The precision of magnetic resonance imaging (MRI) measurement has improved over the years, and now scans can identify brain damage before symptoms begin showing. Whether the presence of new or expanding lesions predict disease progression is, however, still controversial, and clinicians have no guidance when making treatment decisions about the management of potential high-risk patients.
Discussions have gone back and forth for years about using conventional and unconventional MRI techniques for both predicting disease progression and monitoring treatment response. The argument continued March 18 at the 10th World Congress on Controversies in Neurology (CONy) in Lisbon, Portugal, where Uroš Rot, from the University Medical Centre in Ljubljana, Slovenia, and Mark S. Freedman, from the University of Ottawa in Ontario, Canada, presented opposing views on the topic.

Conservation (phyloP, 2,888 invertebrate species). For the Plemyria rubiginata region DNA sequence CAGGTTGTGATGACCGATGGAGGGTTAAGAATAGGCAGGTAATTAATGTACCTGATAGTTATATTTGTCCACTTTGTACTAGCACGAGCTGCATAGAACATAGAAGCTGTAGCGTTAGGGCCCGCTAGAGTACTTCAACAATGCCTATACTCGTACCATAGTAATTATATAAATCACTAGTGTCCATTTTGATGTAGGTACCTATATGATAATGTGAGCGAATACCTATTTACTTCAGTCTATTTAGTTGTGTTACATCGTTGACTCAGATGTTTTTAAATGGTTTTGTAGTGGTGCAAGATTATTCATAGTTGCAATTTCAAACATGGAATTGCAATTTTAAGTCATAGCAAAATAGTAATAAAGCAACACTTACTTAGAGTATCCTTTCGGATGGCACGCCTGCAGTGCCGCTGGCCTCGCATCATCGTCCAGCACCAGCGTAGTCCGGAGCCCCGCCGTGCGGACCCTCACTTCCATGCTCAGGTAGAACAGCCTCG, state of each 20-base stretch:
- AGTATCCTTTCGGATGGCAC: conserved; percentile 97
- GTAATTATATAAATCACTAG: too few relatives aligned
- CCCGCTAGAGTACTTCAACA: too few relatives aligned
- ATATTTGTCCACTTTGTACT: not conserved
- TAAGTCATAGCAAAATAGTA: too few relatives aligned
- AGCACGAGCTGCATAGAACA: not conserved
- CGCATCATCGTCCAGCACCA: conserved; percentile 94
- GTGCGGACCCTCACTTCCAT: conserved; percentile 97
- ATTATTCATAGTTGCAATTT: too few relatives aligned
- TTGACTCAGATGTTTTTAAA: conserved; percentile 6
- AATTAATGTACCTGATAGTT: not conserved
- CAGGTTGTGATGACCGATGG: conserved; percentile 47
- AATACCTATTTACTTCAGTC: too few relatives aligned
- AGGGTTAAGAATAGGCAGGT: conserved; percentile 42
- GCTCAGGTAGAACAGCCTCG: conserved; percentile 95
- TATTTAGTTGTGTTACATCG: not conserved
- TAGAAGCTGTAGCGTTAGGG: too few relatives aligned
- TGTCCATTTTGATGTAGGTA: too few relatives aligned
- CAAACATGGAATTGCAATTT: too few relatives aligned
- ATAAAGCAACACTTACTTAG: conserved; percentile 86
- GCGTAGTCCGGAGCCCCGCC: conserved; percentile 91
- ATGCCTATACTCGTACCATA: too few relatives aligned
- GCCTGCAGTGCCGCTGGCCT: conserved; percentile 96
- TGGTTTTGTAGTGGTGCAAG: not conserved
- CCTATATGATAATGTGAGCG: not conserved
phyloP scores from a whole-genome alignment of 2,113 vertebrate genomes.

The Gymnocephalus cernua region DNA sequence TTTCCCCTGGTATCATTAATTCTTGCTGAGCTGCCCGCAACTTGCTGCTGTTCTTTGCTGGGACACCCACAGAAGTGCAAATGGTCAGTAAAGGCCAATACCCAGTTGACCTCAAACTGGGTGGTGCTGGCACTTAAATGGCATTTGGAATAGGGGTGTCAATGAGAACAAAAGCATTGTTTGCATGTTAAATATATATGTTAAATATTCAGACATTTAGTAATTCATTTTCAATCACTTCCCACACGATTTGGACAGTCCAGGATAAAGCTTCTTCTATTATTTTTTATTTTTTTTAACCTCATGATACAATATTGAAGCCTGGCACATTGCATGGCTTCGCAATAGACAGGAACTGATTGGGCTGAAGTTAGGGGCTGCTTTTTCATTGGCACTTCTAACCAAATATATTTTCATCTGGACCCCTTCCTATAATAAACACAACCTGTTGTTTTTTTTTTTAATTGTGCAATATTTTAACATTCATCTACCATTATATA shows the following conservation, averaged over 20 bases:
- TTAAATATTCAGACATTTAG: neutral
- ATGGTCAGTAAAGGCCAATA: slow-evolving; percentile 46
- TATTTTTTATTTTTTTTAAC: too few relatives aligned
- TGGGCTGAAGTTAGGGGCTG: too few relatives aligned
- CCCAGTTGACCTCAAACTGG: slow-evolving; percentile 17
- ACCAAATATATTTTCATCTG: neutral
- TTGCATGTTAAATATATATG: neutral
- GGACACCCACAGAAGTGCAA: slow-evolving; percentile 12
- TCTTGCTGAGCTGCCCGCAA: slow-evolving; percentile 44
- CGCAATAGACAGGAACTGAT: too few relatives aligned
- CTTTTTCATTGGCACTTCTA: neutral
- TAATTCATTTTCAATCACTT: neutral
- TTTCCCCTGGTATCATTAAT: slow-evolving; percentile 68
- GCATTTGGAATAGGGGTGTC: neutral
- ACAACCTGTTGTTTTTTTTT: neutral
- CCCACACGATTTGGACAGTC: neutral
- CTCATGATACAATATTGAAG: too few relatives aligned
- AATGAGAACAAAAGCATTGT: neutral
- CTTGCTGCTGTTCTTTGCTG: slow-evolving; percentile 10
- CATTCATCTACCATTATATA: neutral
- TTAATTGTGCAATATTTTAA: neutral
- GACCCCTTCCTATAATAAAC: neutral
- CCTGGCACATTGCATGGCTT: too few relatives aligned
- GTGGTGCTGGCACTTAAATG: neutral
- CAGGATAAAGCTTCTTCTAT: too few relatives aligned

The debate at CONy, “My MRI worsened but I didn’t. Should I change my disease-modifying treatment?” was hosted by Prof. Xavier Montalban, chairman of the Department of Neurology-Neuroimmunology and director of the Multiple Sclerosis Centre of Catalonia at the Vall d’Hebron University Hospital in Barcelona, Spain.
Rot, holding a critical position, noted that studies exploring a connection between asymptomatic lesions and both early and late disease progression pointed in different directions, with some studies showing negative results.
He argued that most of the studies showing an association between MRI findings and disease progression looked at patients receiving treatment with interferon-beta, which limited their use for patients receiving other treatments.
Freedman argued the opposite, claiming it is not possible to ignore the power of MRI and that findings from imaging that are not paralleled by symptoms are still relevant enough to be included in all current interpretations of the diagnostic criteria for multiple sclerosis (MS), revised in 2010.
These criteria are based on the need to demonstrate the presence of lesions, disseminated in both space and time.
He supported his arguments by citing a recent publication by the Magnetic Resonance Imaging in MS (MAGNIMS) network that proposed an even more simplified and less ambiguous definition of the diagnostic criteria. This publication also provided clinical guidelines for how to use MRI findings in making treatment decisions.
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